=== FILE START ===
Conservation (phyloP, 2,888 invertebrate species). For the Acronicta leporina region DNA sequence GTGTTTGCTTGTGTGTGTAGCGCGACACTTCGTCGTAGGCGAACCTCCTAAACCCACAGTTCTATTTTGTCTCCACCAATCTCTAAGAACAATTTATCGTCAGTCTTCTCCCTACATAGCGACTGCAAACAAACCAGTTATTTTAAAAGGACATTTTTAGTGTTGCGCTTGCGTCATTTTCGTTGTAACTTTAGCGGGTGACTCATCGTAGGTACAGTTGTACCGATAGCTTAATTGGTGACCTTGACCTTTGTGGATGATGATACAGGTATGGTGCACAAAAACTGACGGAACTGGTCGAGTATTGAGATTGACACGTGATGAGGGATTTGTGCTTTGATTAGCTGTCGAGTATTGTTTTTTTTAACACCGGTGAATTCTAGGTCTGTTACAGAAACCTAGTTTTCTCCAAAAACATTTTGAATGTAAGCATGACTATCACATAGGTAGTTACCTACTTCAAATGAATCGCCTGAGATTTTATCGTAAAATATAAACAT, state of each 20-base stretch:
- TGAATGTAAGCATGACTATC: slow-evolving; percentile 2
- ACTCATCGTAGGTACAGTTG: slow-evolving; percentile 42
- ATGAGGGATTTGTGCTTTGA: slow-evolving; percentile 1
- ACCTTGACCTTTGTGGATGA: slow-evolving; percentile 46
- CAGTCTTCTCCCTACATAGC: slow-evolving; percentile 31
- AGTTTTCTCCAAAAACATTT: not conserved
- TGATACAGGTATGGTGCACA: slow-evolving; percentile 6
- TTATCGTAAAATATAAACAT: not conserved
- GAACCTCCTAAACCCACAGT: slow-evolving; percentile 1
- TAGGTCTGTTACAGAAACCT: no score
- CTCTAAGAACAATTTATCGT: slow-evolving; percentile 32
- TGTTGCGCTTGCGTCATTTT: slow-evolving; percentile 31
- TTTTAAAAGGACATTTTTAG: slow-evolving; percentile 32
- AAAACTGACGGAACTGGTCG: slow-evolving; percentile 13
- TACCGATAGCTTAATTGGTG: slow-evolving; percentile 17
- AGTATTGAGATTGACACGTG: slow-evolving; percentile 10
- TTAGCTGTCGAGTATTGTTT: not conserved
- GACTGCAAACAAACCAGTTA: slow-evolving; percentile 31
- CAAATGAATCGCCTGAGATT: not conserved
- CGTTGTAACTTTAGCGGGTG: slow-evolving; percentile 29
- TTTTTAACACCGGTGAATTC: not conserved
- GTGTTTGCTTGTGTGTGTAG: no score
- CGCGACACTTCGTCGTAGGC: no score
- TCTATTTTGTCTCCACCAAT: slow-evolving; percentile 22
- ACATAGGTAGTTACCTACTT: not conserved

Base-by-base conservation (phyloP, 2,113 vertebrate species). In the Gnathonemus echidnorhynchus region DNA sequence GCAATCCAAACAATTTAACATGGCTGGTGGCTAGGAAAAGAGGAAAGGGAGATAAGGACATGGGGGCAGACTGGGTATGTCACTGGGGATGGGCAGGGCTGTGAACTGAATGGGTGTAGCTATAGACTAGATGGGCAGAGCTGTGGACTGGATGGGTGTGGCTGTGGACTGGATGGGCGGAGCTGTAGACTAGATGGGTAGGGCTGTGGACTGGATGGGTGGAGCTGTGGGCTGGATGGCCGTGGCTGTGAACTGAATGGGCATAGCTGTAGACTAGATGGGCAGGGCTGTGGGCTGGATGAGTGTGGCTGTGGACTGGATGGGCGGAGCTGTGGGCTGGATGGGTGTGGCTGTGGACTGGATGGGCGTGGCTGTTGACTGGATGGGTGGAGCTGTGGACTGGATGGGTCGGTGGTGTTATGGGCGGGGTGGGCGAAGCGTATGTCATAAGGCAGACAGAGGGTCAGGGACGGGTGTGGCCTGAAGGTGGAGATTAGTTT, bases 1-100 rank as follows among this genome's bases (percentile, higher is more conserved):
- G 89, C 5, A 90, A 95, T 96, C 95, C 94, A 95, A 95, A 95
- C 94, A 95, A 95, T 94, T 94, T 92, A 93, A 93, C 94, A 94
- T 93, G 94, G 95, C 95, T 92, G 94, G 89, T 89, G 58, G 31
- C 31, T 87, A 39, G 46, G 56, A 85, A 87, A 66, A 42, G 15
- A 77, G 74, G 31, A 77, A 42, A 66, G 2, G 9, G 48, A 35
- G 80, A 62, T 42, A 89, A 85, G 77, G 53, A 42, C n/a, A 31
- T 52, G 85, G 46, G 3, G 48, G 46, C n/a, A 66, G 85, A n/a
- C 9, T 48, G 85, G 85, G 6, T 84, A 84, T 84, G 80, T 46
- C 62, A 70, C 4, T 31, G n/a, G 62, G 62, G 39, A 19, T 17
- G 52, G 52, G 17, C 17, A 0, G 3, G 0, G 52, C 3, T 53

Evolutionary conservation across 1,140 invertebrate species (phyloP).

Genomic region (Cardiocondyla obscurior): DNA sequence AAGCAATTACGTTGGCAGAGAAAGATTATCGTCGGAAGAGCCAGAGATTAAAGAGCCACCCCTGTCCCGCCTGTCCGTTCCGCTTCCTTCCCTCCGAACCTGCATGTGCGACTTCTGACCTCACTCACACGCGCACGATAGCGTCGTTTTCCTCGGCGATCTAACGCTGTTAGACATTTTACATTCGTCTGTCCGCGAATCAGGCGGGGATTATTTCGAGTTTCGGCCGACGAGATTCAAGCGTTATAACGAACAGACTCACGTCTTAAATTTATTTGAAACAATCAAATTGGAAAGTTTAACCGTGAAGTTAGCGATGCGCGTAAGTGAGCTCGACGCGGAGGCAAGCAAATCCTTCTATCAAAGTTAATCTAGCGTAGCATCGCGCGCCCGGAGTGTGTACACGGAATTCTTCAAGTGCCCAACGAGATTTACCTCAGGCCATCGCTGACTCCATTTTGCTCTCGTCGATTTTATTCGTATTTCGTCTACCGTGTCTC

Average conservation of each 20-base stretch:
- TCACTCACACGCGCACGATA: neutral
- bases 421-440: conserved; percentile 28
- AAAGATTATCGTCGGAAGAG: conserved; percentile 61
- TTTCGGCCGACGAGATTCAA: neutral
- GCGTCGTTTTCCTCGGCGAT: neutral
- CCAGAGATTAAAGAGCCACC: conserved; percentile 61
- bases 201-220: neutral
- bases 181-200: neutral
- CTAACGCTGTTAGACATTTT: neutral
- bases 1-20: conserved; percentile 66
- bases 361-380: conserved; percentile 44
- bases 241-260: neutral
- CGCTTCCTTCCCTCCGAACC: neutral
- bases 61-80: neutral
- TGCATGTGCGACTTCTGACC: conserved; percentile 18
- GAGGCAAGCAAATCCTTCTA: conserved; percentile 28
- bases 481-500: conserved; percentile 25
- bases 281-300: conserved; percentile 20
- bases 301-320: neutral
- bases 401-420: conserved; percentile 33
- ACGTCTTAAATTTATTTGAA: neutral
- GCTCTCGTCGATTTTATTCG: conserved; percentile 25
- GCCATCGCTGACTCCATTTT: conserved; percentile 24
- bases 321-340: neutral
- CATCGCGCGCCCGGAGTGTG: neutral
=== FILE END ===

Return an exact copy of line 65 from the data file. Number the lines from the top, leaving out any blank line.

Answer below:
- CATCGCGCGCCCGGAGTGTG: neutral